Tom Tyler, 2022, Edward Elgar Publishing, 252 pages

Prof Tom Tyler (Yale Law School) is a familiar name for students of regulation. His 1990 book Why People Obey the Law is a central work in the canon of regulatory scholarship.

In that book, he challenged the traditional deterrence understanding of regulation—that is, the idea that people comply because they fear the consequences of non-compliance, such as penalties or imprisonment. Instead, Tyler evidenced that many people comply when they believe law and regulation are legitimate and respect the authorities that introduce them.

In his recent book, an Advanced Introduction to Law and Psychology, Tyler provides a broad overview of state of art in the field of law and psychology. Whilst the book uses examples mainly from the USA legal system, with a strong focus on the court system, it has relevance for regulatory scholarship and regulatory practice around the globe.

The book is a welcome addition to the rapidly growing literature on psychology (including behaviour) and law (including regulation). Where much of the literature explores how limited cognition explains people’s failure to comply or act in their own best interest (let’s call it the ‘demand side of regulation’), Tyler’s book discusses how it affects the ‘supply side of regulation’. It seeks to understand why, how, and with what consequences limited cognition affects legal systems (including regulatory systems) and legislators (including regulators).

With the risk of oversimplifying Tyler’s rich discussion, the most relevant insights from the book for regulators boil down to three points:

  1. Regulators (and other people in positions of authority) are often not aware of their own biases and prejudices. Psychological research indicates that experts (such as regulators) are too confident about their capabilities and knowledge to influence the uncertainties they face. Tyler stresses the importance of (ongoing) education of regulators “about their biases” so that they become aware of these and will be able “to put them aside so that they do not influence their decisions” (p.72).
  2. Structural biases in regulatory systems may present regulators with one-sided or sometimes fully flawed information and facts to base their decisions on. At the same time, regulators (and other people in positions of authority) are often not aware of the quality and biases of the evidence they use to make decisions about (non-)compliance and its consequences. Tyler calls for a shift towards “an evidence-based culture [that] emphasizes collecting empirical data on structural problems and using it to make proactive efforts to redesign institutions” (p. 10).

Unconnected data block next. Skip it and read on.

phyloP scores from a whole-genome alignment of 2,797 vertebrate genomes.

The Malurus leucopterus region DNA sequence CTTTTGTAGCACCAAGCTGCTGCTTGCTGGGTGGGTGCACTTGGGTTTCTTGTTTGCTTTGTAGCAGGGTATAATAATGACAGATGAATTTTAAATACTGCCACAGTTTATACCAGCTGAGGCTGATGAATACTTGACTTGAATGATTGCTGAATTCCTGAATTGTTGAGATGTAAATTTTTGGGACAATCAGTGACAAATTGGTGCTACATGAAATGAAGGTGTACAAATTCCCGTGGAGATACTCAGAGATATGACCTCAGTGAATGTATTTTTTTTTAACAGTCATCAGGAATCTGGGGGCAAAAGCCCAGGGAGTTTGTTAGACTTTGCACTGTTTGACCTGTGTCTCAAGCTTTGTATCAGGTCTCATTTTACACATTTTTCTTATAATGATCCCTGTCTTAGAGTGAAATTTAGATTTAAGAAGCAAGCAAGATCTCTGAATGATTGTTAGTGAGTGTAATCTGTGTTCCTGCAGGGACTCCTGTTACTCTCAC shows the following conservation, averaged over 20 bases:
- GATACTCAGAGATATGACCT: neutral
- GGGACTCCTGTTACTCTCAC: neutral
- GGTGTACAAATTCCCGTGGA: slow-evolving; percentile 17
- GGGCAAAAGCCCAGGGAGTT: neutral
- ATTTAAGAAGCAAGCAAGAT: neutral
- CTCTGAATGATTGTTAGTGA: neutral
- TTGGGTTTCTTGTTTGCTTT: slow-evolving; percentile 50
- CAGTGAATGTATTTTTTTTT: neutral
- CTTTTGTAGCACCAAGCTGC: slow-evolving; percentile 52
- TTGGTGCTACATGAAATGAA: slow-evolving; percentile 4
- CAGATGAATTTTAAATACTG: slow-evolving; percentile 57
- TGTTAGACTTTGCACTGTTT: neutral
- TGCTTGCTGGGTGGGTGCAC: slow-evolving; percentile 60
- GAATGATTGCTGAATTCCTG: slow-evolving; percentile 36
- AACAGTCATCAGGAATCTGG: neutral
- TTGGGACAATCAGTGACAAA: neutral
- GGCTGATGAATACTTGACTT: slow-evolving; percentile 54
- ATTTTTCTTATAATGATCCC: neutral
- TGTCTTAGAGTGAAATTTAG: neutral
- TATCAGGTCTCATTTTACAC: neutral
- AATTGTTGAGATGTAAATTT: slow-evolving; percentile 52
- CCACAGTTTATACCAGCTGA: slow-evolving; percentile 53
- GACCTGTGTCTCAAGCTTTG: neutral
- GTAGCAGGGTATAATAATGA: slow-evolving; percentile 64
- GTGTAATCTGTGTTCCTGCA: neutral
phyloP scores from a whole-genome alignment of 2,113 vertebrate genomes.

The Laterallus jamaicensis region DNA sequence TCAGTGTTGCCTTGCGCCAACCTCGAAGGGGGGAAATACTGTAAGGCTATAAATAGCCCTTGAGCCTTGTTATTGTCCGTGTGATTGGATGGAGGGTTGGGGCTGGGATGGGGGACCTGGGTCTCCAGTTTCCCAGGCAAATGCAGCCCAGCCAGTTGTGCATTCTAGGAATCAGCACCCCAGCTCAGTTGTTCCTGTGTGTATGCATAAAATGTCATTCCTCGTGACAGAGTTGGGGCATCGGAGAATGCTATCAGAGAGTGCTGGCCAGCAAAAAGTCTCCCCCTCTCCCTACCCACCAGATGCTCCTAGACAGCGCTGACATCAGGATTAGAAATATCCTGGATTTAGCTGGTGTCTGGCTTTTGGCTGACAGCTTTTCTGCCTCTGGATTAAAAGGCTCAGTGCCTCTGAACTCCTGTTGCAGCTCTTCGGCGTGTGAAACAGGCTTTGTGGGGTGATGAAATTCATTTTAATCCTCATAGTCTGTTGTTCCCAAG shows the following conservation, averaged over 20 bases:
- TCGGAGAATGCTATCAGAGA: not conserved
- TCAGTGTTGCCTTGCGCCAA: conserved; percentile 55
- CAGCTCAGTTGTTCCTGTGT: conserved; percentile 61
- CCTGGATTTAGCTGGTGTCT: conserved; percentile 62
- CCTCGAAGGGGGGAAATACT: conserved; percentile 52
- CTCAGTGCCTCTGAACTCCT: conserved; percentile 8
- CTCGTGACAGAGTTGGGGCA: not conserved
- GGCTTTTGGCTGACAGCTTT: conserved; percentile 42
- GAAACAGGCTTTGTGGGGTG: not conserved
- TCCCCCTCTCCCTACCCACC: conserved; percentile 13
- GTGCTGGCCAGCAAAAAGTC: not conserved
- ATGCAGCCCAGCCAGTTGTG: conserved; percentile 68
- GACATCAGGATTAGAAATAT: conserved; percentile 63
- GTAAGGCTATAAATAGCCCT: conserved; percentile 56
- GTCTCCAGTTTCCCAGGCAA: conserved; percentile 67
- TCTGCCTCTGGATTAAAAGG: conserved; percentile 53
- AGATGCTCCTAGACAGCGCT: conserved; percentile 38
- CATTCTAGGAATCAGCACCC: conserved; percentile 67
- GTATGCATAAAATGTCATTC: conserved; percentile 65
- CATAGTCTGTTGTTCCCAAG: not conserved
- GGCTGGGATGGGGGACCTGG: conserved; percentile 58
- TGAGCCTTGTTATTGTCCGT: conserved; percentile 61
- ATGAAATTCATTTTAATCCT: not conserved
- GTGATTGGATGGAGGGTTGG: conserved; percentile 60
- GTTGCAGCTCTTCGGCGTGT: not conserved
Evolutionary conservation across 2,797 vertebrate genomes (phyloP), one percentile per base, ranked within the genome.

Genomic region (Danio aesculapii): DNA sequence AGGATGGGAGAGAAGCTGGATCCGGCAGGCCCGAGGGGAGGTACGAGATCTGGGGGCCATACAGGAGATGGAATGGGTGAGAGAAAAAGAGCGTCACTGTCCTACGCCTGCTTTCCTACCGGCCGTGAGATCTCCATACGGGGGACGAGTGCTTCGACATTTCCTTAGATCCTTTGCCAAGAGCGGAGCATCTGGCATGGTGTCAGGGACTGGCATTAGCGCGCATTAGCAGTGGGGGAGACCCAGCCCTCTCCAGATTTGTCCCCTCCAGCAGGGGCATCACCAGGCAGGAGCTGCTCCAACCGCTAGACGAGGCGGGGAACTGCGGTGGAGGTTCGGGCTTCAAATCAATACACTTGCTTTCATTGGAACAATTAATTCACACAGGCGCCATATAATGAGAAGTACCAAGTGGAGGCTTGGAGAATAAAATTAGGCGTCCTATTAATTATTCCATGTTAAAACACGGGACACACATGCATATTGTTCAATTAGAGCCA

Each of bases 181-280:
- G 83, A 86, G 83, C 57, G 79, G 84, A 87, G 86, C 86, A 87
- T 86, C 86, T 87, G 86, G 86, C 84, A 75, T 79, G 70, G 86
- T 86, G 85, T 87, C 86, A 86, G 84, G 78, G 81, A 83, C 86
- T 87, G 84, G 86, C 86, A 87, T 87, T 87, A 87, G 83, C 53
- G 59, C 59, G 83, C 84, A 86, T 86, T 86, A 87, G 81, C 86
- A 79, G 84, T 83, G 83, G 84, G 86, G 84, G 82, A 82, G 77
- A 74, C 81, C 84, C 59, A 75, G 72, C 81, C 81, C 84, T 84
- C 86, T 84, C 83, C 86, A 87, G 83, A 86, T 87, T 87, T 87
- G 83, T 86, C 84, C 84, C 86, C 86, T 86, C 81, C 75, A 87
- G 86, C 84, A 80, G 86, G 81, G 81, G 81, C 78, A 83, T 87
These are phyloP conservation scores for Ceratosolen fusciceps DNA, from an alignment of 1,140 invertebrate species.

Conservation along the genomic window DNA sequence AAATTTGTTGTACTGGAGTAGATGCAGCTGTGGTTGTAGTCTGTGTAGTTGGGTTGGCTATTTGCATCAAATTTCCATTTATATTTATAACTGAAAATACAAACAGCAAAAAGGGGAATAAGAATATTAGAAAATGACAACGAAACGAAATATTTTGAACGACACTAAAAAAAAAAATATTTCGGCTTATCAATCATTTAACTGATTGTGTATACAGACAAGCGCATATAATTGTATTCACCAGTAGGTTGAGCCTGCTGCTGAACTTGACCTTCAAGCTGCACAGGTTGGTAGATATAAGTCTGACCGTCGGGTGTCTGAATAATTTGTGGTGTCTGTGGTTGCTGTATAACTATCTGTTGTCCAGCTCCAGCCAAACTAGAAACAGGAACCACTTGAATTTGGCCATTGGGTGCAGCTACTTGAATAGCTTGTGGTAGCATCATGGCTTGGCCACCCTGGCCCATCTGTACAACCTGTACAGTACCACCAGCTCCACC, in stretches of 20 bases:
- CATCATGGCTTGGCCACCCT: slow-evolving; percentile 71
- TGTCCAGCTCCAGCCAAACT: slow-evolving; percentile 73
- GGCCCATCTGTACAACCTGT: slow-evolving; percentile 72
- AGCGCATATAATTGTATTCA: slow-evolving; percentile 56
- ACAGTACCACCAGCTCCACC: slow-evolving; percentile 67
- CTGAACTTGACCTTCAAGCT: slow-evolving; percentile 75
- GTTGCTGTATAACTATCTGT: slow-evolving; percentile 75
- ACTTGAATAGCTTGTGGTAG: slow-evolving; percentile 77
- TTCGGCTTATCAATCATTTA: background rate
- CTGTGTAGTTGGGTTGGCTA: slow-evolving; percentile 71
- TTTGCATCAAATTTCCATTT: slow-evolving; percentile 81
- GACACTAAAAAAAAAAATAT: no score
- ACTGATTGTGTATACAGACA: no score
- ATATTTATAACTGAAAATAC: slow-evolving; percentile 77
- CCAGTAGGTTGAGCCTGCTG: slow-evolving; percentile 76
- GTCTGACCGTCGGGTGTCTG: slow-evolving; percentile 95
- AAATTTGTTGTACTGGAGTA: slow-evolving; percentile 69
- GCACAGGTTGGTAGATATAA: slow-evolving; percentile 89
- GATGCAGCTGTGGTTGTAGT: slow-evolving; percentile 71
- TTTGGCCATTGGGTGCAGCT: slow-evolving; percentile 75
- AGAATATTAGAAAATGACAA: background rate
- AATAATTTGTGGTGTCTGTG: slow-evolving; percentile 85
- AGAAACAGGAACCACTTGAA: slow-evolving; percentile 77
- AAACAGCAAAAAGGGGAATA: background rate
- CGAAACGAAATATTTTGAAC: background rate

3. As an overarching solution to both issues, Tyler highlights the value of implementing protocols for making (regulatory) decisions. Protocols can help increase neutrality and accountability in decision-making and use high quality and bias-free evidence. For example, psychological research indicates that human error can be reduced by “requiring decision-makers to provide a justification for their decisions, since accountability promotes better decision-making, as does the use of some form of checklist or guidelines” (p. 18).

To conclude, the book is more than just an (advanced) introduction to law and psychology. It provides hands-on suggestions for regulators striving for excellence. But, of course, to fully understand the impact of limited cognition on regulatory systems, more empirical research along the lines that Tyler suggests is needed.

Disclaimer In these brief book reviews, I discuss classic and contemporary books that make up the canon of regulatory scholarship (or help undertake regulatory scholarship). I focus on their central ideas or core notions and aim to keep the reviews to around 500 words. Unfortunately, this implies I must sacrifice a considerable amount of detail from the books reviewed.